Chicken Update


[vc_row][vc_column][postgallery_grid id= »grid_20171003″ data_source= »data-4″ null= » » slidesetid= »SS_G5_20171003″ content_type= »image » columns= »5″ height= »200px » align= »aligncenter » lightbox= »yes »][/vc_column][/vc_row][vc_row][vc_column][vc_column_text]Some of you have inquired about the chickens so we thought we’d do a quick update.

We found a local man who breeds chickens, we went to visit him and bought some youngsters. We started with three large ones, two hens and a cock and two small bantams – french phoenix. After the first day we were worried that the two little bantams were a bit overwhelmed by the larger hens so we went back and got two more phoenix and Antoine, the chicken man, gave us lovely little Katie, a feisty ginger midget. Sadly we lost Katie, a local dog ‘stole’ her, it was a shame she was such a character. The other all grew well and Antoine learnt to crow, it took a while and was a strange squeak for a few days after which it became our morning alarm. We had hoped the hens would be laying by now but with the very hot summer apparently many local hens aren’t performing so we have to be patient. When we collected the additional phoenix we had seen some amrock chicks and rather fallen for them, so we went back recently and took three of them. They have rather striking black and white plumage that almost looks like tweed. When we picked them up Liz saw a lovely little cockerel, a bantam that we learnt was a Spanish phoenix. We discussed it with Antoine (the man not the chicken) and he told us that two cockerels would be alright together, and the evidence of his operation is that it is true. So we decided to take the little cockerel back for the small chicks. He was immediately christened Omar because he is beautiful, proud and fierce just like our friend Omar.

All of them have names although it is very hard to tell Lily and Poppy, two of the phoenix, apart; it’s also very hard to photograph them they are shy and move quite fast. And the Amrocks, Brenda, Pierret and Coco were also very hard to distinguish. But one day Liz said ‘have you looked at Coco recently…. she seems to be developing more comb and wattle than a hen…. could she be a he?’ We have looked carefully and are fairly sure that she is a he, we are going to watch carefully, if she is a he it’s a good job she’s called Coco as it will also suit a boy.[/vc_column_text][/vc_column][/vc_row][vc_row][vc_column][postgallery_grid id= »grid_20171003_2″ data_source= »data-4″ null= » » slidesetid= »SS_G5_20171003_2″ content_type= »image » columns= »5″ height= »200px » align= »aligncenter » lightbox= »yes »][/vc_column][/vc_row][vc_row][vc_column][vc_separator color= »custom » accent_color= »#deead0″][/vc_column][/vc_row][vc_row][vc_column width= »1/2″][vc_column_text]Perhaps you would like to know…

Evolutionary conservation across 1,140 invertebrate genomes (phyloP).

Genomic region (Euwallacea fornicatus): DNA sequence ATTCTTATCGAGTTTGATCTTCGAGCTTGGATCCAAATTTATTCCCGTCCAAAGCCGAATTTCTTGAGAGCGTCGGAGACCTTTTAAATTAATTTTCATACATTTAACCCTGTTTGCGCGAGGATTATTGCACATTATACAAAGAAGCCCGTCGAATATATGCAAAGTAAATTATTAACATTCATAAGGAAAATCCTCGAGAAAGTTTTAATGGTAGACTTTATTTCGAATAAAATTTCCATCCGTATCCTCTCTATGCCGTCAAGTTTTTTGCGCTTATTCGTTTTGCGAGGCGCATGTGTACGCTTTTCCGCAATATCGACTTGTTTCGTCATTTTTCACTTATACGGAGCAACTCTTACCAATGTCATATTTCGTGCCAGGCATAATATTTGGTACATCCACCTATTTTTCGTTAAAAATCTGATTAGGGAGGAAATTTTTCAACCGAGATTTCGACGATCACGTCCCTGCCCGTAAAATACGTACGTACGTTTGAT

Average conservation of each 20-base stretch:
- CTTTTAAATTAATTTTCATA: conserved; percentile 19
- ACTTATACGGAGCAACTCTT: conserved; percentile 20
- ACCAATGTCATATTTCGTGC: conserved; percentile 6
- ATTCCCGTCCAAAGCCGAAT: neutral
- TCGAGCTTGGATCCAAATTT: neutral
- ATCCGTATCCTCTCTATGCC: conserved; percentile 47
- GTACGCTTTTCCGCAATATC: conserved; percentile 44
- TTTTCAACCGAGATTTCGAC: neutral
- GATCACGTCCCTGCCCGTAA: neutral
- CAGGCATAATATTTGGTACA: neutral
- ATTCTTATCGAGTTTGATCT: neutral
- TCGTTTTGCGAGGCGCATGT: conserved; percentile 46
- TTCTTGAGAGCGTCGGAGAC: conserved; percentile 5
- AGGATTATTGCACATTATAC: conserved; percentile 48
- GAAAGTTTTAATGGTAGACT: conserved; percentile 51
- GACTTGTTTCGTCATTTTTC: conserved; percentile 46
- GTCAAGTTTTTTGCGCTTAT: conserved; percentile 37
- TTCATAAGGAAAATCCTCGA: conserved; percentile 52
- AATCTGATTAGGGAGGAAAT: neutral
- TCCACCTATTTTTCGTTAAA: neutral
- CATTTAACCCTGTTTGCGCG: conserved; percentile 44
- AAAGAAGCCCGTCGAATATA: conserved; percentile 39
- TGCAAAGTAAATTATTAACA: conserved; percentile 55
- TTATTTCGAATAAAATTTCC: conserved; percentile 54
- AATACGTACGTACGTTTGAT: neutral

.[/vc_column_text][vc_btn title= »How it all started » style= »custom » custom_background= »#deead0″ custom_text= »#666666″ link= »url:http%3A%2F%2Fwww.tormantil.com%2F2017%2F01%2F10%2Fhow-it-all-started%2F|title:read%20how%20it%20all%20began…| »][/vc_column][vc_column width= »1/2″][vc_widget_sidebar sidebar_id= »sidebar1″][/vc_column][/vc_row][vc_row][vc_column][vc_separator color= »custom » accent_color= »#deead0″][/vc_column][/vc_row]